Steam Assisted Gravity Drainage Theory Biology Essay


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The recovery of heavy crudes using a special form of steamflooding has become known as Steam-Assisted Gravity Drainage process. The gravity drainage idea was originally conceived and developed by Dr. Roger Butler, in 1970's, as about the same time as the introduction of horizontal well. He tested the concept with Imperial Oil 1n 1980, in a pilot at Cold Lake which featured one of the first horizontal wells in the industry, with vertical injectors.

Alberta Oil Sands Technology and Research Authority (AOSTRA) commenced development of the Underground Test Facility (UTF) in the December 1982. Feasibility studies were completed by January 1984. One of the first processes selected for testing at the UTF was SAGD. Drilling of the wells for a 3 well pair technical pilot (Phase A) of the twin well steam assisted gravity drainage process was initiated in October 1986 and completed and tied in during 1987. The pilot was very successful and lead to a Phase B pre-commercial pilot. The AOSTRA patented SAGD process is being proven to be economically feasible for the Athabasca McMurray Oil Sands with shaft and tunnel access at the UTF site [1].

Steam assisted gravity drainage a thermal in-situ heavy oil process. The process begins with preheat phase by circulating steam in both of wells so that bitumen is heated enough to flow to the lower production well. The steam chamber heats and drains more and more bitumen until it has overtaken the oil bearing pores between well pair. Steam circulation in the production well is then stopped and injected into the upper injection well only. The cone shaped steam chamber, anchored at the production well, began to develop upwards from the injection well. As a new bitumen surfaces are heated, the oil lowers in viscosity and flows downwards along the steam chamber boundary into the production well by way of gravity as seen on Figure 2-1. [2]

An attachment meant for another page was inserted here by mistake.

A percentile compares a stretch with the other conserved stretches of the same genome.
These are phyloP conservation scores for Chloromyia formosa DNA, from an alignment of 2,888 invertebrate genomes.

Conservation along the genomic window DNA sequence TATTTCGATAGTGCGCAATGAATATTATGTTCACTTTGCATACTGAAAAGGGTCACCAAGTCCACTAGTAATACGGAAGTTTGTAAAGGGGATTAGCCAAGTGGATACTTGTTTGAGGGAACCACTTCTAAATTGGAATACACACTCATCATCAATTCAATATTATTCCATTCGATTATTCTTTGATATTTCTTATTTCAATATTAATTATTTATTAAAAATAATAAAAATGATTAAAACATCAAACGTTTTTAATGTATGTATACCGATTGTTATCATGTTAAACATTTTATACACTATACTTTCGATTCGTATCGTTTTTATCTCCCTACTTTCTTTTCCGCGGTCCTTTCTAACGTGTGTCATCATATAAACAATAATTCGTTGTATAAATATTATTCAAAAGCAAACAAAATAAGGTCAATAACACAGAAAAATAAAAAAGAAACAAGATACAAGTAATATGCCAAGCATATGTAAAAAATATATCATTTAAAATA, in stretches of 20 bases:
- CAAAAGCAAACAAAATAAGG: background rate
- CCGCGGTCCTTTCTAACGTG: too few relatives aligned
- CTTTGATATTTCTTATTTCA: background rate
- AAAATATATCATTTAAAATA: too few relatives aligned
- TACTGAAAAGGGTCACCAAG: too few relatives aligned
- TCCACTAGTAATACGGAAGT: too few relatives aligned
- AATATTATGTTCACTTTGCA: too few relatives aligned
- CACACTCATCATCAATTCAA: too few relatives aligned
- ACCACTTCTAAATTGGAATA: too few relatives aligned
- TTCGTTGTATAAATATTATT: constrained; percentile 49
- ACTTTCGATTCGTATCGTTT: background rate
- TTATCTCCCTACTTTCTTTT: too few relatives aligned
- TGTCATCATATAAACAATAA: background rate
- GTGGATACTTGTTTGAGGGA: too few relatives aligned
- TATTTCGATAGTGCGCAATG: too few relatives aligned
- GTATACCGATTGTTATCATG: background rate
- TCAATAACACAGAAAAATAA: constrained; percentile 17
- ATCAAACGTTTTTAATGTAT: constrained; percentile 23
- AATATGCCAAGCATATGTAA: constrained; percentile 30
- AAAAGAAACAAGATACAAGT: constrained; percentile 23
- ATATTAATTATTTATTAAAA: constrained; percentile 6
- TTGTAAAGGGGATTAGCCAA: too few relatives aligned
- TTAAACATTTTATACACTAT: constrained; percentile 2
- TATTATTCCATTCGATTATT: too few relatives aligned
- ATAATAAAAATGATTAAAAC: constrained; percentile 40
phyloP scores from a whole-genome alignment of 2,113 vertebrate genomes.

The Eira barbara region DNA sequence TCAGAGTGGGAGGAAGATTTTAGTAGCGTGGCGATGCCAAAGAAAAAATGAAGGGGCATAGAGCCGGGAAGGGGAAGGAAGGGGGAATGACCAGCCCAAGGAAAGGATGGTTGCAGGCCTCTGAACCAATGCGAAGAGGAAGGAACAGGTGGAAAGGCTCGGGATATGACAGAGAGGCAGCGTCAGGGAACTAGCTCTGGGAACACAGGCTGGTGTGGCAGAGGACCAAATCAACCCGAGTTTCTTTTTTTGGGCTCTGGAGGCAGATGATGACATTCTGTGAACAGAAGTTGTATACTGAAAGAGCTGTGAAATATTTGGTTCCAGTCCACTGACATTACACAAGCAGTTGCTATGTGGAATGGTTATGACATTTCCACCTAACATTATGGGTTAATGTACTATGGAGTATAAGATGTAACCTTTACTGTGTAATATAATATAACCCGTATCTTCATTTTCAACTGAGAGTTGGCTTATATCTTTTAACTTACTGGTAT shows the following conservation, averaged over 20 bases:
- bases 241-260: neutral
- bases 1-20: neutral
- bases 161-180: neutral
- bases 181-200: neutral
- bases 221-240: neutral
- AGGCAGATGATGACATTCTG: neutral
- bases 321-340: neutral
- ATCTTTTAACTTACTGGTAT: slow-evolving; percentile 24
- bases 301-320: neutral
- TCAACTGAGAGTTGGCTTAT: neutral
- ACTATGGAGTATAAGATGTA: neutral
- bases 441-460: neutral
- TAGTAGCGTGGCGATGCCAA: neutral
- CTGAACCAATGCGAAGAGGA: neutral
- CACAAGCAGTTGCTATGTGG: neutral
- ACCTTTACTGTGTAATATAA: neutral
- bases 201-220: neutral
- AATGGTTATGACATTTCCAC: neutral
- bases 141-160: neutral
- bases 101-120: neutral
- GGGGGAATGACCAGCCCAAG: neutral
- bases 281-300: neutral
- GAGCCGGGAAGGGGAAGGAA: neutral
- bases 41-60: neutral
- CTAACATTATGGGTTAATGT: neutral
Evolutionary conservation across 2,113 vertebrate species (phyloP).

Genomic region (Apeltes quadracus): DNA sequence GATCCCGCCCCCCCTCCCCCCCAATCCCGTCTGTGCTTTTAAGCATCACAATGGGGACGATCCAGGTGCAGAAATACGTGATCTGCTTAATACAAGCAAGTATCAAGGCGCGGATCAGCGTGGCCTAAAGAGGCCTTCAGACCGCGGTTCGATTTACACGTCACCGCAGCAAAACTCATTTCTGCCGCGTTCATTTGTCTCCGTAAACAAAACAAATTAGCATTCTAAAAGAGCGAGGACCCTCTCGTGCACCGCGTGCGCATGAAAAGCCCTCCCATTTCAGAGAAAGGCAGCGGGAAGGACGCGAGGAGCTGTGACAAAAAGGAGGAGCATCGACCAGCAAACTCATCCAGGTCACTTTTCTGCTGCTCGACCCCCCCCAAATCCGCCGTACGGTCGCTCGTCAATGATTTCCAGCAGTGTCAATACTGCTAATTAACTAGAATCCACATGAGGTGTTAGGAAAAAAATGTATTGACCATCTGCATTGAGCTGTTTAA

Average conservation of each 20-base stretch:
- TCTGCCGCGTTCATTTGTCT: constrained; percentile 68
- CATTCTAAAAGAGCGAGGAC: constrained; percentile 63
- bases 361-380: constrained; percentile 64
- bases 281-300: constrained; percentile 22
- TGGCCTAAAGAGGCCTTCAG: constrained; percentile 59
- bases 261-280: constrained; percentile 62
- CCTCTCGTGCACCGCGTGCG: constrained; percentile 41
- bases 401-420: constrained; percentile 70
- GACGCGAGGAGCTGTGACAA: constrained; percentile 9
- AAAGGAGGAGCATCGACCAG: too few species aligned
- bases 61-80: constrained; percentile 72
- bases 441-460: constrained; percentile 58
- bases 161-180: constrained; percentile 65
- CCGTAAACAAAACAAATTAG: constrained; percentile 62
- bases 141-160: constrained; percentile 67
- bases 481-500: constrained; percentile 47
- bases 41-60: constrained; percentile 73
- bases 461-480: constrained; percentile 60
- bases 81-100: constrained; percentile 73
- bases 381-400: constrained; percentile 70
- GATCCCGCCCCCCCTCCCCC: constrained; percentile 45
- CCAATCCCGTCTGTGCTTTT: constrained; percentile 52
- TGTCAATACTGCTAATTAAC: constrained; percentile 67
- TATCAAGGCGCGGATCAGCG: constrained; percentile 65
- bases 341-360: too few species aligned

Новый рисунок

Figure 2-1: Typical horizontal well pair in Butler SAGD. [2]

The interface is at steam temperature Ts, beyond the interface, into reservoir successive layers of material are cooler at a distance in perpendicular direction from the interface. Oil drainage rate due to gravity is described by Darcy's law per unit length of the horizontal producer

(Eq. 2-1)


: kinematics oil viscosity

: gravity acceleration

: inclined angle of the steam interface from horizontal

: absolute permeability.

In this model, reservoir heating was assumed to be due to steady state heat conduction, and the steam zone interface was assumed to move uniformly at a constant velocity U as shown in Figure 2-2. The temperature distribution between the constant velocity steam zone interface and unheated reservoir was thus given by

(Eq. 2-2)


: specific distance from the interface

: distance measured normal to the advancing front

: velocity of advancing front

: time

: initial reservoir temperature (21 deg C)

: steam temperature (103 deg C).

Figure 2-2: Schematic diagram to calculate fluid displacement in SAGD process in Butler model. [2]

If the reservoir were unheated, then in Equation (2-1) would be kinematic oil viscosity at reservoir temperature. Increase of flow due to heating then

(Eq. 2-3)

Interpretation of Equation (2-3) results in Equation (2-4)

(Eq. 2-4)

To evaluate the integral it is necessary to know viscosity of the oil as a function of distance from the interface. Since Equation (2-2) gives the temperature as a function of distance, it is necessary to know the viscosity only as a function of temperature to evaluate .

The variation of viscosity with temperature depends upon the properties of the particular oil in the reservoir. One arbitrary form of temperature function that corresponds reasonably well to the performance of actual oil over the range of interest is given by Equation (2-5)

(Eq. 2-5)

In order to use Equation (2-5) it is necessary to specify the viscosity at the steam temperature and a value for the parameter . For heavy crudes, it is found that the parameter should have a value of about 3 to 4.

Kinematic oil viscosity is very high, , then

(Eq. 2-6)

Combining Equation (2-4) and (2-6) and eliminating the integrals, gives expression shown in Equation (2-7) for the flow.

(Eq. 2-7)

The property was used in empirical equation of flow rate to allow for the effect of temperature on viscosity. Using relationship of temperature on distance, described by Equation (2-2) it is possible to change the variable of integration in Equation (2-4) from distance to temperature. The expression for given by Equation (2-8) is obtained by differentiating Equation (2-2) and combining the result with Equation (2-2) by eliminating the exponential term.

(Eq. 2-8)

Substitution of from Equation (2-8) gives the following expression for the integral of Equation (2-4)

(Eq. 2-9)

Equation (2-9) allows the evaluation of the integral for any specified dependence of viscosity on temperature. In order to continue to use this equation, it is convenient to redefine . Combining Equation (2-6) and (2-9) and solving for results